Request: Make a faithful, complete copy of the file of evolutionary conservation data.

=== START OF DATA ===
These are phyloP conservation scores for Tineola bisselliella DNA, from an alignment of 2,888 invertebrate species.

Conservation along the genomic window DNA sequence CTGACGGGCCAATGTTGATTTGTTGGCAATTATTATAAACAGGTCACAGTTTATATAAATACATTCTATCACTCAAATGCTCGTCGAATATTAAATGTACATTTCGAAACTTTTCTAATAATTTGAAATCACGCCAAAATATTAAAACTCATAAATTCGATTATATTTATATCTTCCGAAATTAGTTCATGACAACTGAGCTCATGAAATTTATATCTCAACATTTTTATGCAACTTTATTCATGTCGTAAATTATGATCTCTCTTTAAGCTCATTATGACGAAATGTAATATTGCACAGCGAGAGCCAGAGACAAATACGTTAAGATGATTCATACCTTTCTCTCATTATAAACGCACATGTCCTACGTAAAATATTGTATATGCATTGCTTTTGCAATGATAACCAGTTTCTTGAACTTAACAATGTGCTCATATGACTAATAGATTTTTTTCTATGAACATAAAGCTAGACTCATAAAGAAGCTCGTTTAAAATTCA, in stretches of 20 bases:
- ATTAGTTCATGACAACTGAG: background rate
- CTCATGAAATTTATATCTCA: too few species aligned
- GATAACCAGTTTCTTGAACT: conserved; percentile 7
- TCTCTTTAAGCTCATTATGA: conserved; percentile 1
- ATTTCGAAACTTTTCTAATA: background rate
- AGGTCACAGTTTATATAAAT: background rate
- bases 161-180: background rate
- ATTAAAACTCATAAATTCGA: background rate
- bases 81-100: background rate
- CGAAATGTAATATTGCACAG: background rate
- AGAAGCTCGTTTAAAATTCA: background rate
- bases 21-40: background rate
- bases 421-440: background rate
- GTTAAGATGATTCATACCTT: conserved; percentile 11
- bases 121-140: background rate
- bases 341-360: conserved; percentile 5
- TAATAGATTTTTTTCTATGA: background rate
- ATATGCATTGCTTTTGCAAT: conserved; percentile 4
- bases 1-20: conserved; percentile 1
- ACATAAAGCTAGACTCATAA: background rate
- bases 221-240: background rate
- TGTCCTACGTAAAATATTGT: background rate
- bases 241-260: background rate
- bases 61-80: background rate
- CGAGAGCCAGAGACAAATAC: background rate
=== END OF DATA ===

These are phyloP conservation scores for Tineola bisselliella DNA, from an alignment of 2,888 invertebrate species.

Conservation along the genomic window DNA sequence CTGACGGGCCAATGTTGATTTGTTGGCAATTATTATAAACAGGTCACAGTTTATATAAATACATTCTATCACTCAAATGCTCGTCGAATATTAAATGTACATTTCGAAACTTTTCTAATAATTTGAAATCACGCCAAAATATTAAAACTCATAAATTCGATTATATTTATATCTTCCGAAATTAGTTCATGACAACTGAGCTCATGAAATTTATATCTCAACATTTTTATGCAACTTTATTCATGTCGTAAATTATGATCTCTCTTTAAGCTCATTATGACGAAATGTAATATTGCACAGCGAGAGCCAGAGACAAATACGTTAAGATGATTCATACCTTTCTCTCATTATAAACGCACATGTCCTACGTAAAATATTGTATATGCATTGCTTTTGCAATGATAACCAGTTTCTTGAACTTAACAATGTGCTCATATGACTAATAGATTTTTTTCTATGAACATAAAGCTAGACTCATAAAGAAGCTCGTTTAAAATTCA, in stretches of 20 bases:
- ATTAGTTCATGACAACTGAG: background rate
- CTCATGAAATTTATATCTCA: too few species aligned
- GATAACCAGTTTCTTGAACT: conserved; percentile 7
- TCTCTTTAAGCTCATTATGA: conserved; percentile 1
- ATTTCGAAACTTTTCTAATA: background rate
- AGGTCACAGTTTATATAAAT: background rate
- bases 161-180: background rate
- ATTAAAACTCATAAATTCGA: background rate
- bases 81-100: background rate
- CGAAATGTAATATTGCACAG: background rate
- AGAAGCTCGTTTAAAATTCA: background rate
- bases 21-40: background rate
- bases 421-440: background rate
- GTTAAGATGATTCATACCTT: conserved; percentile 11
- bases 121-140: background rate
- bases 341-360: conserved; percentile 5
- TAATAGATTTTTTTCTATGA: background rate
- ATATGCATTGCTTTTGCAAT: conserved; percentile 4
- bases 1-20: conserved; percentile 1
- ACATAAAGCTAGACTCATAA: background rate
- bases 221-240: background rate
- TGTCCTACGTAAAATATTGT: background rate
- bases 241-260: background rate
- bases 61-80: background rate
- CGAGAGCCAGAGACAAATAC: background rate